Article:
December 12, 2017

Health Canada’s Office of Nutrition Policy and Promotion recently published an article “Estimating the Sugars Content of Diets that Follow Eating Well with Canada’s Food Guide” in the Canadian Journal of Dietetic Practice and Research.

This study estimated the amount of total and free sugars in 8,000 simulated diets that were consistent with Canada’s Food Guide (i.e. only included foods from Tiers 1 and 2 based on The  Classification of Foods in the Canadian Nutrient  File According to Eating Well with Canada’s  Food Guide). The selection of foods in the simulated diets was based on foods commonly consumed by Canadians, as determined by the Canadian Community Health Survey (CCHS) 2004.

  • The simulated diets for Canadians 2 years and older following a dietary pattern consistent with 2007 Canada's Food Guide had an average of 21% of energy from   total sugars  and 7% of energy from free sugars.
  • The simulated diets for both males and females indicated that children and adolescents (9-18 years of age) had the highest mean % of energy from free sugars (10% and 9% respectively).

The 2001b Canadian Nutrient File (CNF) database was used for the analysis, which provides grams of total sugars—the sum of the individual monosaccharides (galactose, glucose, and fructose) and disaccharides (sucrose, lactose and maltose). Free sugars content is not available in this database; therefore, for foods containing both naturally-occurring sugars and free sugars (e.g. sweetened yogurt), the CNF value for total sugars was used to represent free sugars. This method, according to the authors, is a primary limitation since it “overestimates, rather than underestimates, the amount of free sugars”.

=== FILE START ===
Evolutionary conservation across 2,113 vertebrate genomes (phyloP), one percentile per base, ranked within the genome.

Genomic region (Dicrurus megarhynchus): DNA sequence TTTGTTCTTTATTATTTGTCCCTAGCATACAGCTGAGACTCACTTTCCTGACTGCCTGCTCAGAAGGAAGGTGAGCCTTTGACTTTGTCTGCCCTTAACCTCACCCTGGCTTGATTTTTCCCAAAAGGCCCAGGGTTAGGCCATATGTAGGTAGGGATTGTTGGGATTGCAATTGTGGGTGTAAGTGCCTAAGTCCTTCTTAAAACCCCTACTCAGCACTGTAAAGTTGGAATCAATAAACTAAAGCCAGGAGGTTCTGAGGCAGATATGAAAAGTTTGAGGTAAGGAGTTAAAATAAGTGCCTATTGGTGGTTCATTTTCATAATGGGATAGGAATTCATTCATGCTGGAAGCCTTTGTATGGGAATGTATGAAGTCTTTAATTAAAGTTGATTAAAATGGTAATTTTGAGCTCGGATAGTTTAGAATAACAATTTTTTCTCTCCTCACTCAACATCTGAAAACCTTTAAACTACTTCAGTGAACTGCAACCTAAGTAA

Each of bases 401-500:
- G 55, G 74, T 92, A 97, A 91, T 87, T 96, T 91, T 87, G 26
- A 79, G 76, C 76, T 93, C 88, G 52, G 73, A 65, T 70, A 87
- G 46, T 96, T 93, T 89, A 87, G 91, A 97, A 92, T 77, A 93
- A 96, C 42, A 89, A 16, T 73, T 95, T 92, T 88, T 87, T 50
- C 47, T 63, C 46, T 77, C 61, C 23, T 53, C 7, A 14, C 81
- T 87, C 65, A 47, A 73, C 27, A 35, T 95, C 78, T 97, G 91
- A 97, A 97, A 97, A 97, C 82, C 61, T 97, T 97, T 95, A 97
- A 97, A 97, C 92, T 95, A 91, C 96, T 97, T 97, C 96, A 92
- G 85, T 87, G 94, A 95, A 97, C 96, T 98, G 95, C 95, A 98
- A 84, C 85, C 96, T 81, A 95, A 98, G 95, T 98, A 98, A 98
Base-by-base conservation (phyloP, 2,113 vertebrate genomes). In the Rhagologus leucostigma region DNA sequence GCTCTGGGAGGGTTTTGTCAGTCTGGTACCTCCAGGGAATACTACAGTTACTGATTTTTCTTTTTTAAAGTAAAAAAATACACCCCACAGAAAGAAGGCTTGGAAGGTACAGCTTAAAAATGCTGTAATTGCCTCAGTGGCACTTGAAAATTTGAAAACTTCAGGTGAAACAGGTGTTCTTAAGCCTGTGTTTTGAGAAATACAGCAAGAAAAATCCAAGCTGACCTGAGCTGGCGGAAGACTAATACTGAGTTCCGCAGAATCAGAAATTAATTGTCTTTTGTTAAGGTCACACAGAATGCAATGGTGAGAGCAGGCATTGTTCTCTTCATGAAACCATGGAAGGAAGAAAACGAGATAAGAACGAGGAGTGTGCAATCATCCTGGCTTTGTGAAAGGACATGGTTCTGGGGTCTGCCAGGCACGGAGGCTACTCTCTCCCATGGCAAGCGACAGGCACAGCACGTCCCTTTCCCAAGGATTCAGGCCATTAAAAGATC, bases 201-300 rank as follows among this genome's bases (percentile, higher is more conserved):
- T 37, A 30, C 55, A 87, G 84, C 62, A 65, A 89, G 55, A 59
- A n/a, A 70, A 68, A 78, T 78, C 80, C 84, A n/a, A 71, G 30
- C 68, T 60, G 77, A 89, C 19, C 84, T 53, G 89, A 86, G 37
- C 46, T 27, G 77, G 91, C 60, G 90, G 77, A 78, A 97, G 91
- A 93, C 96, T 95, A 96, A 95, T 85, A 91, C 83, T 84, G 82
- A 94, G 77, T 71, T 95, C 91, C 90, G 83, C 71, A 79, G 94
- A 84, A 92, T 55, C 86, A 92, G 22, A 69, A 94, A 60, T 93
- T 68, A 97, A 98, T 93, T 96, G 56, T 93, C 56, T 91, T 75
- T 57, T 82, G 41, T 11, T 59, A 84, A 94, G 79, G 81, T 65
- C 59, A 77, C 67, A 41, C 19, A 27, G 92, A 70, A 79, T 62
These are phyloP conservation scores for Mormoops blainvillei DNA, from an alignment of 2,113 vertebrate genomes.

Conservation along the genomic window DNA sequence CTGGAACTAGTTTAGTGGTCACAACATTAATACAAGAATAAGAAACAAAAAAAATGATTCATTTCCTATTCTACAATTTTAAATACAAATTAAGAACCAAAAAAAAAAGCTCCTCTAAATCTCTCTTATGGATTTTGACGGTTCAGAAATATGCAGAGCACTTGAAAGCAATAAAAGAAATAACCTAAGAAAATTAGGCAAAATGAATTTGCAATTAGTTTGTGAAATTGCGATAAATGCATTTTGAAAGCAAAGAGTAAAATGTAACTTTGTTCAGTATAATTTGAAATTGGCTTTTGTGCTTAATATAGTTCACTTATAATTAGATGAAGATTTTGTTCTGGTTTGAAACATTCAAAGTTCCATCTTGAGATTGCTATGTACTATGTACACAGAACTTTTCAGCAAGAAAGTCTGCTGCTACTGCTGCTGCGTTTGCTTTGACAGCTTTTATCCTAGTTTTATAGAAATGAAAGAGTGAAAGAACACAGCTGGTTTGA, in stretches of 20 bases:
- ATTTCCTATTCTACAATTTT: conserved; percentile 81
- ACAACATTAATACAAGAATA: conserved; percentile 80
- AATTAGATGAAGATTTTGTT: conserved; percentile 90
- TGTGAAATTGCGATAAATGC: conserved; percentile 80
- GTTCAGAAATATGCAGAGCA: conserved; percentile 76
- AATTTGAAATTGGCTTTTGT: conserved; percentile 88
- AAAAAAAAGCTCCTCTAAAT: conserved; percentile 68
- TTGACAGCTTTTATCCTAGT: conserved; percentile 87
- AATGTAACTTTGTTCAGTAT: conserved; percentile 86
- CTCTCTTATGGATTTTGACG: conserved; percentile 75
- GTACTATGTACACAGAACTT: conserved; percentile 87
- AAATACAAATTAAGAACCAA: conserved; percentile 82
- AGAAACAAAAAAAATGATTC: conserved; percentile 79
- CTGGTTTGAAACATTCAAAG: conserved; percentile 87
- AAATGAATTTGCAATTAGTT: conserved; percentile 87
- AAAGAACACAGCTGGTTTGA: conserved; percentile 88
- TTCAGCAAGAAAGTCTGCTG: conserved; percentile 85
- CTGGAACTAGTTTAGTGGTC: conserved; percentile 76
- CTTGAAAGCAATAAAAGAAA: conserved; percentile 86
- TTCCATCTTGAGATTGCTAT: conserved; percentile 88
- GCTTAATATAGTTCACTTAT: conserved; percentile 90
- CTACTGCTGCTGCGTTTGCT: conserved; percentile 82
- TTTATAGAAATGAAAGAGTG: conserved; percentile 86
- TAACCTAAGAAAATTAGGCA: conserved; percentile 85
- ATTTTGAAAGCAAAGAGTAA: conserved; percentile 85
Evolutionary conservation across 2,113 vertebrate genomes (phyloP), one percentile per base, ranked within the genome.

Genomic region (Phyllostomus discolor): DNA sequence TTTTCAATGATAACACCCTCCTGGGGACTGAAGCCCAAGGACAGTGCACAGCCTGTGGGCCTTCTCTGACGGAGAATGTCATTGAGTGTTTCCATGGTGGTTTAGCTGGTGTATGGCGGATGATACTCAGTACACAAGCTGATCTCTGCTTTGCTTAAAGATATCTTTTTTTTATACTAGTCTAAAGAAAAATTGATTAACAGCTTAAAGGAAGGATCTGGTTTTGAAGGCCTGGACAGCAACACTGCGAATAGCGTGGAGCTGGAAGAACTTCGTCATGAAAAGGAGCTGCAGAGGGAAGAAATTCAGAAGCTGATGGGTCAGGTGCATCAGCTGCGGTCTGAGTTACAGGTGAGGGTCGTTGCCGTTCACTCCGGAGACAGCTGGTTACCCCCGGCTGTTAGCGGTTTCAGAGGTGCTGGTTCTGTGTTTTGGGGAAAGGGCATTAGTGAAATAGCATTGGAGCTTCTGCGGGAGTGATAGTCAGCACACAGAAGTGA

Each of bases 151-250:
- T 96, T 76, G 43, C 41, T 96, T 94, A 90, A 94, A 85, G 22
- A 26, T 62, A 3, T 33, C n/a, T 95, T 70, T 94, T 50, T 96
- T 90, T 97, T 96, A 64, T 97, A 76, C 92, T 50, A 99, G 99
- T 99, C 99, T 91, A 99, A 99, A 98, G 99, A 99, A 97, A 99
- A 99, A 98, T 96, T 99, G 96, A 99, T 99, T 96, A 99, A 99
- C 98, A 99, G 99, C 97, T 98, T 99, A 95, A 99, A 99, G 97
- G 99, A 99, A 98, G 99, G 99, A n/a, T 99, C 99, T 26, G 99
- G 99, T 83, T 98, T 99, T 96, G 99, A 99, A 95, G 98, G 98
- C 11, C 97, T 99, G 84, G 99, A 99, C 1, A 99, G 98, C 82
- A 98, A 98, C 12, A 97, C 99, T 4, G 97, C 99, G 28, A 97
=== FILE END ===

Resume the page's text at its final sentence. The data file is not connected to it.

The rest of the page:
With the recent release of CCHS 2015 data and the updated 2010 Canadian Nutrient File, the Canadian Sugar Institute looks forward to an update of such an analysis, which will better reflect Canadians’ most recent consumption patterns and current marketplace food composition.